Maria would tell me--remind me--she knew I wasn't going to grow up to be "too good," and that I "wouldn't let this bullshit going on with our families catch up with you because it ain't like that; you ain't like that with me," and I was intent on not letting it happen. Maria, my grandparents, and tia Ana were the only Garcia members who didn't fall prey--tried not to--to the triviality of what was going on between the families.

The summer between second and third grades, I found out Maria was pregnant. I was crushed because I didn't want it to be true. I didn't want her to become another statistic. I especially didn't want it to become another example of what was "wrong" with that side of the family: "Sin verguenza! See, see what happens when you don't act right, when you do nothing with your life." But what hurt just as much was that the man who got her pregnant didn't want to have anything to do with her after he found out, though Maria insisted, "hey, I'm cool with it."

Maria knew my grandparents weren't happy about her situation and she felt it was best to move out, so she and tia Ana moved into an apartment complex across the street from our church.

Though it wasn't palatial by any means, and it wasn't as nice as Grandma's, it was clean, quiet, small, and cheap. Shortly after Tony was born, tia Ana and Maria asked my Mom if I could spend the weekend with them. To my surprise, Mom let me. I felt independent because I was doing something I wanted to do and I was allowed to do it.

The first night I stayed over we went shopping for diapers, clothes, and other necessities. Then on Saturday morning we watched "American Bandstand"; Maria knew how much I loved watching that show, because she did, too. We danced and sang in the living room, and throughout the weekend I helped her with Tony, with washing the dishes, and we talked about school and "that cute Ricky Perez" who was in my second-grade class.

My last night there she told me how polite I was and how much she appreciated all my help. "Your mom raised you right," she assured as she grabbed my cheeks. When I woke up the following day I found a little "package" on the table with my name on it; a small bundle wrapped in tin foil. I opened it and found a pair of blue socks and a pair of brown. She said, "I know it's not much, but I wanted to give you a little something to say 'thanks.'"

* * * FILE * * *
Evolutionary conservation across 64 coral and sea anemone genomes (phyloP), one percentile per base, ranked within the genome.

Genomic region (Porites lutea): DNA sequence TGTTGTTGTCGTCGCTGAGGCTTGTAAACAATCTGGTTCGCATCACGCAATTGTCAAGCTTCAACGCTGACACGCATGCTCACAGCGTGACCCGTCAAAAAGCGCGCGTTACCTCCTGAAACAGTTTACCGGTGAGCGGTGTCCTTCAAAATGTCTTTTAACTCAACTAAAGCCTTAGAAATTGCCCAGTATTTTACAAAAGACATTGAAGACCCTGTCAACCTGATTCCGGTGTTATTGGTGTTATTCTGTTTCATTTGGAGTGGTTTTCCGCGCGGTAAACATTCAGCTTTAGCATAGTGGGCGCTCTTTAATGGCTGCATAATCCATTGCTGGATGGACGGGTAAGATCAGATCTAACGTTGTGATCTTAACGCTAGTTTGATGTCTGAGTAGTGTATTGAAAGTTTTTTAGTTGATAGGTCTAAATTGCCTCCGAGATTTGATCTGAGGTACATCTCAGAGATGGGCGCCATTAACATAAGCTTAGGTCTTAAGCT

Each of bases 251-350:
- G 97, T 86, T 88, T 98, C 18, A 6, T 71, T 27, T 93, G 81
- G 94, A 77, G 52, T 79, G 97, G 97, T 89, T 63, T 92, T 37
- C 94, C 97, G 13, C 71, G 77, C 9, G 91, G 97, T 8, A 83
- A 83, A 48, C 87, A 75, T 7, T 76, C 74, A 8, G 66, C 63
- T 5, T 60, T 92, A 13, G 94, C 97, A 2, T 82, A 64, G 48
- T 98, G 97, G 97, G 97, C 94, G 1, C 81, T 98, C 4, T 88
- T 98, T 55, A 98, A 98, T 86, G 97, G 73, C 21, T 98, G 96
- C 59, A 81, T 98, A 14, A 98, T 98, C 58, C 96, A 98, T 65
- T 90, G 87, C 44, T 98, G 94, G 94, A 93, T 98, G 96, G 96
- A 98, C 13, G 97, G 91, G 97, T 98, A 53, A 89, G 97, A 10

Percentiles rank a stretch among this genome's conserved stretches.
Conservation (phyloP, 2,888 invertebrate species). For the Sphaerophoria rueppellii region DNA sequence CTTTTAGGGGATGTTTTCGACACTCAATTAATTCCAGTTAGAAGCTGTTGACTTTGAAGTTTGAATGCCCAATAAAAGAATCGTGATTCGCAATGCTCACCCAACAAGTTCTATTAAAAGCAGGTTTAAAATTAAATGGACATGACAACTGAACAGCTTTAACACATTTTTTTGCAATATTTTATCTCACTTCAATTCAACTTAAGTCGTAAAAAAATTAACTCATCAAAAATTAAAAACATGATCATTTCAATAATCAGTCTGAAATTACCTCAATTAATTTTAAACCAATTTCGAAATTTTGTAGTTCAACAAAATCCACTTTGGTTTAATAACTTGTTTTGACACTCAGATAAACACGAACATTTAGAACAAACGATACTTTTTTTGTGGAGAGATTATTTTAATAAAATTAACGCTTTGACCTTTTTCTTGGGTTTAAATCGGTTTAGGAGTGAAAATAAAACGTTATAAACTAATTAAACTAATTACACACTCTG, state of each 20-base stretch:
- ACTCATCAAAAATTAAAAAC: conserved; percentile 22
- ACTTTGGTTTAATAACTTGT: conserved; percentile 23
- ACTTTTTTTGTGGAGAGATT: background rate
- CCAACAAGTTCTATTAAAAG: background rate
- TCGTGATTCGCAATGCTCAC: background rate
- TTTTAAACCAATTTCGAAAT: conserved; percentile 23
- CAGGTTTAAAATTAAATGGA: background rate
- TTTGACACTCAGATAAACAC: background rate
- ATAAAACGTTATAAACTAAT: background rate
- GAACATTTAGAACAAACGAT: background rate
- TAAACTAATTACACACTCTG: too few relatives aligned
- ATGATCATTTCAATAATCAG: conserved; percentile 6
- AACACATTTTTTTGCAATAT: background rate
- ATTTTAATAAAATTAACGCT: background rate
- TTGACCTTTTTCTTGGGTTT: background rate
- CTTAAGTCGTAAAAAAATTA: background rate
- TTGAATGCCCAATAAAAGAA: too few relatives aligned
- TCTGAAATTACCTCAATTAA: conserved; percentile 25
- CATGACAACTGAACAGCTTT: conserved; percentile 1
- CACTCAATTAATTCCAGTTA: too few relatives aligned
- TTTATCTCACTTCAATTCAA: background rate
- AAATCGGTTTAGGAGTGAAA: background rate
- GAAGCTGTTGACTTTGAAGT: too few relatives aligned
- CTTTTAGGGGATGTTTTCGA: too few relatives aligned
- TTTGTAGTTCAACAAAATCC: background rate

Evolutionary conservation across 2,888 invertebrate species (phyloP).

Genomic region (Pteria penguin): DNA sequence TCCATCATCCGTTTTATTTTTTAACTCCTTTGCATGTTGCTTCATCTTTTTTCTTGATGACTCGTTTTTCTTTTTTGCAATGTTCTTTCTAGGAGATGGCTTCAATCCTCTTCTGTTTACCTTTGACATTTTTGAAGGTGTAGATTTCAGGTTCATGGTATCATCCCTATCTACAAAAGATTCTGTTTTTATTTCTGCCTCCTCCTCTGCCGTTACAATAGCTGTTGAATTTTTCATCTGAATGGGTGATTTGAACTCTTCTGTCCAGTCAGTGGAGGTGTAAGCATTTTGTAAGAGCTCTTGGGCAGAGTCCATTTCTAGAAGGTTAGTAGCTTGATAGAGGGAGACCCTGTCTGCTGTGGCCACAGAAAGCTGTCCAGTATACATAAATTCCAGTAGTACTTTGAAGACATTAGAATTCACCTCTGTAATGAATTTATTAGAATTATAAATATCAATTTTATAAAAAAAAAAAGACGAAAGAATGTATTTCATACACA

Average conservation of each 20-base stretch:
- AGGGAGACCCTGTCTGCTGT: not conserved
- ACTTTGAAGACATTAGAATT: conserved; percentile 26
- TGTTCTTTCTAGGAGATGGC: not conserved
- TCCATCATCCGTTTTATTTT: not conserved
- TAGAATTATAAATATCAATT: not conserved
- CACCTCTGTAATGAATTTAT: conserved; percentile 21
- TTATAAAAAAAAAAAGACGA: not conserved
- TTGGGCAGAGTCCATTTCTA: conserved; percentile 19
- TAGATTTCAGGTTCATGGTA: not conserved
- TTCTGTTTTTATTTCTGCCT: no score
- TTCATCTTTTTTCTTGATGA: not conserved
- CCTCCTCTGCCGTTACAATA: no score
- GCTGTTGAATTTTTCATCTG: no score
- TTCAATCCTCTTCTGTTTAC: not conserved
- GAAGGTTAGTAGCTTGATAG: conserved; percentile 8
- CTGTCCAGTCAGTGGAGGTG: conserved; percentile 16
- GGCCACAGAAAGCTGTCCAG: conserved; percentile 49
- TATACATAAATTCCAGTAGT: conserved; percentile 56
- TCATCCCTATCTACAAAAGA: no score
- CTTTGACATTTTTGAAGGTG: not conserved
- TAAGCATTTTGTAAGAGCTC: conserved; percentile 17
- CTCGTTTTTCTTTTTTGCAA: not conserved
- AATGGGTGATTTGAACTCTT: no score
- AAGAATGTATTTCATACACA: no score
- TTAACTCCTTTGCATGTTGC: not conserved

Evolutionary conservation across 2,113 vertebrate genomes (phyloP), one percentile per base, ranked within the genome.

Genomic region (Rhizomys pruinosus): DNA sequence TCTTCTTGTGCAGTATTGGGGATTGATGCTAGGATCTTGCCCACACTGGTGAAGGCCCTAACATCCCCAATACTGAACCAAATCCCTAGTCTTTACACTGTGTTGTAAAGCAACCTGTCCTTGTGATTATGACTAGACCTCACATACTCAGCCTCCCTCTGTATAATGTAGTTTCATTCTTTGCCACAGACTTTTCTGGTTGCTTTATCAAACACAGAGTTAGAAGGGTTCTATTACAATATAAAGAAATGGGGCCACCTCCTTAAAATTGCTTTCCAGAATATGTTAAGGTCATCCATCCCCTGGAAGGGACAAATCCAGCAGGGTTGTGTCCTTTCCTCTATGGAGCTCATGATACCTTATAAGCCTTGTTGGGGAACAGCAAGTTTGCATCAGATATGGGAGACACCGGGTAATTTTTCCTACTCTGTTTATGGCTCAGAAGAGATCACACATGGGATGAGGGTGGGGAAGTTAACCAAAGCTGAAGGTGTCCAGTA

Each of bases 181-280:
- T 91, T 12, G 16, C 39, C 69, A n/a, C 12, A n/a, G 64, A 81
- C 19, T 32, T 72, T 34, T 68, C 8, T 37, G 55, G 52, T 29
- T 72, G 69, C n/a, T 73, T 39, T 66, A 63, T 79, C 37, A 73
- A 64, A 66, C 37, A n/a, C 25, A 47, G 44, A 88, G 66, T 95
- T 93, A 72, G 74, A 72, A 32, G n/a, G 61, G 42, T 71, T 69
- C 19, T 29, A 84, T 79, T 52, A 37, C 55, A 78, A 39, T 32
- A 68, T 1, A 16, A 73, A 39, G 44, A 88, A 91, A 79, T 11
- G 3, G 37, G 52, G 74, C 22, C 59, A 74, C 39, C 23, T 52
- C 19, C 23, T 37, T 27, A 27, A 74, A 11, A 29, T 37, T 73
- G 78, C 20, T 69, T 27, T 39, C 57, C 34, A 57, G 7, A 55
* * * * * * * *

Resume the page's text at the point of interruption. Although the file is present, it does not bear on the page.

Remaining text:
The following year my family moved to Bemidji and that's when our ties really began to wane, as did my friendship with Maria. I'd get an occasional letter from her and I'd send one back, but we rarely visited St. Paul so I never saw Maria, not nearly as much as I thought about seeing her.

By the time we headed back to the Twin Cities, my parents decided to move to Savage: a suburb, and of course that's when "pomposity" went into full effect. The rest of the Garcia family who were still living in St. Paul never talked to us again (nor did we talk to them) and Grandma, Grandpa, and tia Ana had moved back to California.

And after what seems like a thousand years, I find out Maria's dead, and with this I realize she was wrong about me. I was wrong about myself. I did allow myself to become a part of the bullshit. I let go of and forgot about her, about family. She was part of my family and good or bad, right or wrong, I loved her. I know some of her "behavior" wasn't approved of my parents, and sure the choices she made were ones I wouldn't have made myself, but I knew she was real; Maria was genuine, though I made no attempts to keep in touch with her. Yeah, so I was only a kid at that time and she was the adult, and it's easier for adults to maintain those types of bonds, but as I got older I could've made an effort. But I didn't. I was too concerned about getting that cute boyfriend, wearing the best clothes, being popular, then it was on to something else, something I thought was more important--more important than family. And it's sad because in retrospect it's too easy to say, "I really wish I would've kept in touch," because I shouldn't have been wishing, I should've been doing. Maybe she and I both let it get to us.  

So, to you, Maria, wherever you are, I hope you've found peace. I hope you're singing, smiling, laughing, and shaking that ass.


Lupe Lopez is a Minneapolis-based freelance writer. This is her first contribution to Minnesota Parent.